Merciful Lord, you have created us with tender and impressionable hearts. Yet sometimes our circumstances harden our hearts toward you and toward one another. We erect barriers, walls, and fortresses out of self-protection only then to find ourselves imprisoned in isolation. As our gracious protector, show us the way out. We long to emerge from the darkness, but parts of us have grown comfortable here. Your light is alluring; your glory is attractive. Yet sometimes it seems to overwhelm us. You care for us through it all, even when our desire is to retreat from your presence. Thank you for respecting our boundaries and our freedom; your gentleness is astounding. As you call humanity away from the grips of death, and you summon us each by name, strengthen our resolve to accept your healing grace and the helping hands of those you send to unbind us. Gather your people, Lord, so that together we may unite our efforts to loosen the bonds of the most prevalent evils oppressing our brothers and sisters across the globe. We pray that in this season of Lent we may come into deeper alignment with your will and act accordingly. Fortify us so that we may not only point people toward the hope of the resurrection, but also share the good news that life begins anew daily when we abide in you.
In Jesus’ name. Amen.




Jesus, you said to Martha, “Those who believe in me, even though they die, will live, and everyone who lives and believes in me will never die” (John 11:25-26). And then you followed this with a question: “Do you believe this?” (John 11:26). Your voice carries over the centuries and your words reverberate within me as I empty myself before you. “Do you believe this? Do you believe me when I speak?” Your voice is gentle, not accusatory. But it is also eager, hopeful, as it is so evident how great your love is for me. I long to believe your words, Lord, more than just saying that I do. Help me in my unbelief. Release me from the cloths that bind me and immobilize me. Fill me with your powerful light that casts out any shadows of doubt. May it spill over and illuminate any darkness I encounter.



Becoming Christ-like

When Jesus told the disciples that he wanted to go to Judea to see Lazarus, they cautioned him because Jesus had just nearly escaped being stoned there by the Jews. He went anyway. When Jesus stood before Lazarus’ tomb, Martha tried to deter him from opening it. He proceeded anyway. Neither the threat of his death nor the ritual uncleanliness, which would occur from entering the tomb of a dead man, caused Jesus to waiver. May we, too, resist acclimating to the culture of death that seeks to entice us every which way we turn. Let us follow after Jesus, whose peaceful assurance to proceed without succumbing to fear is the type of determined presence our world craves.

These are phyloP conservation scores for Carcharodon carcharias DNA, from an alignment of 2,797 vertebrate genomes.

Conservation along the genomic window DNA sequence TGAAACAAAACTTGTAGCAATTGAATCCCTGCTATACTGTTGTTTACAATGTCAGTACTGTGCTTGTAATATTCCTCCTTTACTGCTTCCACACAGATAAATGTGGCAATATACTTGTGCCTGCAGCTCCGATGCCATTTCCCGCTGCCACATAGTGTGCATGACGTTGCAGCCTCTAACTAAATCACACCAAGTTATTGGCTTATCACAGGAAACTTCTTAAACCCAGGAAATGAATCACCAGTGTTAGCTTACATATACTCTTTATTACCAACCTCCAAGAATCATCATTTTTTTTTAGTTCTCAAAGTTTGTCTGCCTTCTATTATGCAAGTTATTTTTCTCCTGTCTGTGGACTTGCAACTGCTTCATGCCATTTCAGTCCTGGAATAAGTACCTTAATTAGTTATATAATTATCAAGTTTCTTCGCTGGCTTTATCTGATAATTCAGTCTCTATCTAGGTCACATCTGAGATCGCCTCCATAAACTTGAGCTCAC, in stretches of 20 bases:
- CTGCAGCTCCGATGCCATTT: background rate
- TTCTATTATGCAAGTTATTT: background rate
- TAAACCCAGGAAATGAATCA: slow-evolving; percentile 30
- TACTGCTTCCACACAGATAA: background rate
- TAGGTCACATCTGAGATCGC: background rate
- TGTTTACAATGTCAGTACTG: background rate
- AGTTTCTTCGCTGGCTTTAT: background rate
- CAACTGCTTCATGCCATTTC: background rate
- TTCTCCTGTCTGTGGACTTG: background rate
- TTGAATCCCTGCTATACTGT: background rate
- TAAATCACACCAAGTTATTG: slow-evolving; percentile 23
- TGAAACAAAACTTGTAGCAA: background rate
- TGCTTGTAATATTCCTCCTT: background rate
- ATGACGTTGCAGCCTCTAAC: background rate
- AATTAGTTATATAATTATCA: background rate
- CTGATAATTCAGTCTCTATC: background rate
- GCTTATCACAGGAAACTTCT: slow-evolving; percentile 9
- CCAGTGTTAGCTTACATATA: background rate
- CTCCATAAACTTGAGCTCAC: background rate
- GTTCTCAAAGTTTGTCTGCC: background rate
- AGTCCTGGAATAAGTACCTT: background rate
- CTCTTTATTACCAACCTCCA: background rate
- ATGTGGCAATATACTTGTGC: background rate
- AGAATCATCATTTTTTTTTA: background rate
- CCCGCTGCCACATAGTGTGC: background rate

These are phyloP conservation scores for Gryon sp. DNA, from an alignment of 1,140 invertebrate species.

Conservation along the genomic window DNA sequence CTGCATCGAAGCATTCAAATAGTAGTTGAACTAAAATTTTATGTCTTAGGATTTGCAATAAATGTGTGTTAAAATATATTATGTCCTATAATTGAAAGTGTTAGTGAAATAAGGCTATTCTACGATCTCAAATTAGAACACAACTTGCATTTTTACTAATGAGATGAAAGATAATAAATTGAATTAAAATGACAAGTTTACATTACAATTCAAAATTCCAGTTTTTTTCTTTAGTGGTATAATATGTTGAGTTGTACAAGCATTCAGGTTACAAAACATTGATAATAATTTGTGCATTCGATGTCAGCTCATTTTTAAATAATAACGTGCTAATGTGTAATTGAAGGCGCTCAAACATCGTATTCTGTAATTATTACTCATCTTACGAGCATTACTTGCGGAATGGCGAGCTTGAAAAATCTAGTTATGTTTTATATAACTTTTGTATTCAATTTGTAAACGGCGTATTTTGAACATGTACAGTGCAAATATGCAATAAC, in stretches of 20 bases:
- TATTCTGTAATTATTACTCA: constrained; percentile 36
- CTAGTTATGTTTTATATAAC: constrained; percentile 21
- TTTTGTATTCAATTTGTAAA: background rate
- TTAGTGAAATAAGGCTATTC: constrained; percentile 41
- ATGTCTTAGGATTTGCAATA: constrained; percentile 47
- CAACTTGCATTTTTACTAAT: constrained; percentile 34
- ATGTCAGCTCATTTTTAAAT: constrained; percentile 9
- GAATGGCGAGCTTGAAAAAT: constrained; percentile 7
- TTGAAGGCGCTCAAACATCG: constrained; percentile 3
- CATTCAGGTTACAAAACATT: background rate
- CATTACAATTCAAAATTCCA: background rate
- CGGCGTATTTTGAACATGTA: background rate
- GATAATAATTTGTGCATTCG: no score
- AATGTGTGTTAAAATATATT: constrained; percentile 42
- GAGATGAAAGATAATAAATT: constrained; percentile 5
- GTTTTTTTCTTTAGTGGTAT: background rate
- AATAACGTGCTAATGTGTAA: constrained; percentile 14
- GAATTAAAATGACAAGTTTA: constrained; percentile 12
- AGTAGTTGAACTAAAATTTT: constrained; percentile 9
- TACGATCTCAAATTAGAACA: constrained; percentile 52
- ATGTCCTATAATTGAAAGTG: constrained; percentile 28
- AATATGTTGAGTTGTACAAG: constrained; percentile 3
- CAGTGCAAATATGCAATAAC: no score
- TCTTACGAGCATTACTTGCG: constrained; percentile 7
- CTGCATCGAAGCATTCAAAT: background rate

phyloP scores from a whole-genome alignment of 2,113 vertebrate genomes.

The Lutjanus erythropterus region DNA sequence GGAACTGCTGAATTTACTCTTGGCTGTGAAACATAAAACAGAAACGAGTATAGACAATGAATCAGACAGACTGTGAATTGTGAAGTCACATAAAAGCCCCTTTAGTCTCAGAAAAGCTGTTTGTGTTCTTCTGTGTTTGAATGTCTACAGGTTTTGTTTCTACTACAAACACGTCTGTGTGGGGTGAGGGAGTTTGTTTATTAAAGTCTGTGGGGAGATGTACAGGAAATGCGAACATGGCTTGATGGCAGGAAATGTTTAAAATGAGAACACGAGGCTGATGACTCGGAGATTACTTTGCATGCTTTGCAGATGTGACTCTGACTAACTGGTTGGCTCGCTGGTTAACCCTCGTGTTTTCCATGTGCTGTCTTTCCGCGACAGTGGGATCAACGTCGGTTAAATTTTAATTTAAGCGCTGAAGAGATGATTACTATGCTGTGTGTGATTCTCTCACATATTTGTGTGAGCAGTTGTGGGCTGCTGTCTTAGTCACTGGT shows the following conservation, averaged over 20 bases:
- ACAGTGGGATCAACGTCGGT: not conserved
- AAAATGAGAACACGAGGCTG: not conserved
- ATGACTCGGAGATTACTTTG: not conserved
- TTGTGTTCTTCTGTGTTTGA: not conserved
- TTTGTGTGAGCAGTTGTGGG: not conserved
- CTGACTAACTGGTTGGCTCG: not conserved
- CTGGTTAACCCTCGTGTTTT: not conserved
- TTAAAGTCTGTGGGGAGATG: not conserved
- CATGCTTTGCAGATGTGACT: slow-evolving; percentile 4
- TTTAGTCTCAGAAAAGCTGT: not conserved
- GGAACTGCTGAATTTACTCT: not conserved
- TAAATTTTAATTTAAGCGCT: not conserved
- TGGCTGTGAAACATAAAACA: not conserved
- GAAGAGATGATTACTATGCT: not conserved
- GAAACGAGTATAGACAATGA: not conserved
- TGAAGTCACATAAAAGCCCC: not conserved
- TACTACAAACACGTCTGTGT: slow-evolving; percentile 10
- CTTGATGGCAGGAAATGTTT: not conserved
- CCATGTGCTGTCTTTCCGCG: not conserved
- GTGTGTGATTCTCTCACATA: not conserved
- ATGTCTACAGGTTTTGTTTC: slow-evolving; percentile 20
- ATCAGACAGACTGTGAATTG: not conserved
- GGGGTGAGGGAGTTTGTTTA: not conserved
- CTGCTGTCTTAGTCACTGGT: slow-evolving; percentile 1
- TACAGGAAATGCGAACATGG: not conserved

Today and every day, Jesus summons us to come out. He encourages us to embody the purpose he intends for us. He invites us to rise, to welcome the help of those whose aid we need to unbind us as we recognize that we cannot do it on our own. Further, Jesus sends us to unbind those who are still bound.

Let us pray that we may free the mouths, hands, and feet of your faithful disciples, Lord, enabling all persons to serve you in the ways you have equipped us. And Jesus, as the objections and excuses arise within us as they inevitably will, amplify your truth in our hearts so that we may stand firm in your name. Pour out your blessings upon us so that we may be diligent in seeing your kingdom come on earth as it is in heaven.


Rachel Gabelman is a Master of Divinity candidate at Saint John’s School of Theology and Seminary. She serves as a graduate assistant with Seeing the Word.


2 thoughts on “Illuminating Lent: Raising of Lazarus

  1. Rachel and all with Seeing the Word,

    THANKS! These reflections are especially helpful for each of us, the readers, to identify with Jesus – fully human as we are – in his tears, in his desire to serve, in his potential delight to find out our God really does hear and live within us! Shalom! Greg Spofford, Little Falls